Marketing has made great strides in diversity and inclusivity and, while there’s still work to be done, it’s time brands start thinking deeper, about real equity.
This year gave us no shortage of examples of brands missing the mark when it comes to true diversity. While popular African American artists, from Beyoncé to Pharell and Kanye West, have partnered with Adidas, it was revealed that less than 5% of the employees working at the company’s headquarters are black.
Gucci has launched rainbow-colored shoe collections in celebration of the LGBTQ+ community in addition to its "Queercore" collection – inspired by the gay punk movement of the 1980s – but failed to see the problem with the infamous blackface sweater, taken off the market earlier this year.
These kinds of missteps could be avoided if brands were able to see past surface-deep inclusivity to equity.
The difference between equity and inclusivity
Equity is not just about being in the room, it’s about everyone having an equal seat at the table and equal billing. In 2020, the issues we’re facing are structural; we have to look for diversity beyond headline marketing campaigns, to creative teams, production teams, internal organization and advertising agencies.
Equity ensures that all stakeholders have equal voices, compensation and recognition. We’re going to have to change the barriers and systems that block diversity and exclude people from the generation of marketing or products that are aimed at their cultures.
As brands like Victoria’s Secret have learned the hard way, simply espousing inclusivity before completing meaningful reforms is a recipe for disaster. The company announced it was cancelling its annual fashion show, which has been heavily criticized for its lack of diversity.
Why brands should care
Equity is becoming a commercial and cultural imperative. No brand wants to be the subject of media scrutiny for the next tone-deaf ad – think Peleton’s holiday spot. But more than that, demographic shifts are slowly transforming the expectations of consumers. Generation Z is the most racially and ethnically diverse in American history, with 48% identifying as a minority. This generation, which is expected to become the largest generation of consumers by 2020 and accounts for as much as $143 billion in direct spending today, prioritizes brands with integrity that reflect their own values and are leading the charge both in terms of spending clout and cultural shifts.
Savvy consumers are paying attention to what or who is behind the camera as much as what’s in front of it. Earlier this year, for example, Virgil Abloh, Off-White designer, came under fire after social media users commented on the lack of diversity in photos he posted of his design team on Instagram.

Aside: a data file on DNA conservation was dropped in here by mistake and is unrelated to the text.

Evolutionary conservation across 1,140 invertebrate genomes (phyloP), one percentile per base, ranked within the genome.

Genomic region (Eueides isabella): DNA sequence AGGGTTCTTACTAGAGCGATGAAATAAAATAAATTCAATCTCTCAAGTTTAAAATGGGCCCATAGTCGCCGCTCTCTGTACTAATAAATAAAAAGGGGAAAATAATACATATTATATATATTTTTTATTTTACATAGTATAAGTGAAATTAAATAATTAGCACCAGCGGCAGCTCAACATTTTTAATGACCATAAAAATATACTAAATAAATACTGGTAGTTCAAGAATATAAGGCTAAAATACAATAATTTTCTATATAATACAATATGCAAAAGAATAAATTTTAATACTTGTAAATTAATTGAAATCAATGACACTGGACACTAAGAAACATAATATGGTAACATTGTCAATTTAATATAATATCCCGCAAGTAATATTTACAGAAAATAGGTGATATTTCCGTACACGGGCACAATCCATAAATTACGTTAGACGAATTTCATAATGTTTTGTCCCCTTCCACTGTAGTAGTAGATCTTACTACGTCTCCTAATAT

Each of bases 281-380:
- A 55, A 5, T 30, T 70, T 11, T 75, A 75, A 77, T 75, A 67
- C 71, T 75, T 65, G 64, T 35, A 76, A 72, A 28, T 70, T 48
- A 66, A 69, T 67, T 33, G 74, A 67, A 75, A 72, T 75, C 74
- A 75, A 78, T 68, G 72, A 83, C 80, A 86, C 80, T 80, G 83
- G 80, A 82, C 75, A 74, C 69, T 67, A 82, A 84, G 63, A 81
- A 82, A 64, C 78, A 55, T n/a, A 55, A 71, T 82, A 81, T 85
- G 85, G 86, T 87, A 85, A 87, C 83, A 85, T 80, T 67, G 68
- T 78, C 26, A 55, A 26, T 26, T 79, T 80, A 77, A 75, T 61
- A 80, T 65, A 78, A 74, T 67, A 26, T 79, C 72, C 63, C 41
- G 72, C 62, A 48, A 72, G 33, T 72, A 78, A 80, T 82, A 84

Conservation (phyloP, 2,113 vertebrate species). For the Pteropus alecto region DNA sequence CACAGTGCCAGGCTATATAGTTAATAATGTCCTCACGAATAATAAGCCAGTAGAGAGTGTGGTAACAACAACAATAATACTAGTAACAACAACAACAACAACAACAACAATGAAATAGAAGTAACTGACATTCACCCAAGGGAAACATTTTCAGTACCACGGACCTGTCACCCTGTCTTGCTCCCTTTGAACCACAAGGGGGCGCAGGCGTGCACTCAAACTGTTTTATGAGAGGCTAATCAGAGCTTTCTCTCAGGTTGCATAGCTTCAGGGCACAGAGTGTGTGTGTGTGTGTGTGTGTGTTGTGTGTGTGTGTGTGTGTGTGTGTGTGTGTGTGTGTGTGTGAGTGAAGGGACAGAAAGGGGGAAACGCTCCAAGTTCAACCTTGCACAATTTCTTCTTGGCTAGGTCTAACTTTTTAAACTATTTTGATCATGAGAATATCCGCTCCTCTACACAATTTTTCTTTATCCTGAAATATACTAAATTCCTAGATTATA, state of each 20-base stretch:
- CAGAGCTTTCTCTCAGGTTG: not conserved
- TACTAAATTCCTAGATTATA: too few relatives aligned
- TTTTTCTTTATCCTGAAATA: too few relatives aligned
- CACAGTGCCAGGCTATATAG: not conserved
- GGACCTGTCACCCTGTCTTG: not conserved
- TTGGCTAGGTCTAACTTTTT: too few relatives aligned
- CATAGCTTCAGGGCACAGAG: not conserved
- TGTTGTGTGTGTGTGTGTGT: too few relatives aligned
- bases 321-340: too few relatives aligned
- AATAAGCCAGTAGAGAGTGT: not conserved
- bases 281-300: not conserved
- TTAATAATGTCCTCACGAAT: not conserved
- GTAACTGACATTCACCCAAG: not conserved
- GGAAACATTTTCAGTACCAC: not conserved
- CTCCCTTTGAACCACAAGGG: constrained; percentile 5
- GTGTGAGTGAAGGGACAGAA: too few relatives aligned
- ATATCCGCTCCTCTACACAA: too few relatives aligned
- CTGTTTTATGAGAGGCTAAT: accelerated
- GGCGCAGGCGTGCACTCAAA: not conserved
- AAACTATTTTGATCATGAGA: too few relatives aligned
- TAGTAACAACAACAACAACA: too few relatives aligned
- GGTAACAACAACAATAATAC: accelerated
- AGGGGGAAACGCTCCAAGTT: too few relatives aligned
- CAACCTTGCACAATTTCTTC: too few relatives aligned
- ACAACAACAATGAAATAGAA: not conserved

More and more, consumers, and even the influencers brands hope to partner with, are going to expect a brand’s external messaging to reflect internal diversity and substance.
How to achieve equity
Brands will need to lead the charge. They are going to have to change who they work with starting with hiring practices, opting for non-traditional formats and finding ways to welcome marginalized communities. Unconscious bias training can help break down internal personnel barriers to equity. Procurement and financial structuring needs to be more equitable to different forms of agency.
Brands may need to pressure their advertising agencies to adopt similar changes and commit to diversity in creative teams. We’re going to have to ask the uncomfortable questions we’ve often overlooked, such as ‘Is this being looked at through the lens of whiteness?’ Do women really have a seat at the table? Are we using partners that sign up to equity across their processes?
Sometimes it’s just about knowing when to step aside. If you’re hoping to connect with a community you’re not a part of, you need to accept the feedback and guidance from the individuals in that community.
Equity will look different for different brands, depending on values, demographic segments and products offered, but there are some consistent indicators of equity that brands should strive for, including positive consumer sentiment, the incorporation of direct community feedback and internal teams that reflect the makeup of the population.
In return, brands will achieve better, more relevant, creativity and contribute to a fairer society. By being more attuned with culture, brands will be more equipped to adapt to the changing needs of consumers and forge deeper connections with the communities they hope to reach.
Rana Reeves is the founder of RanaVerse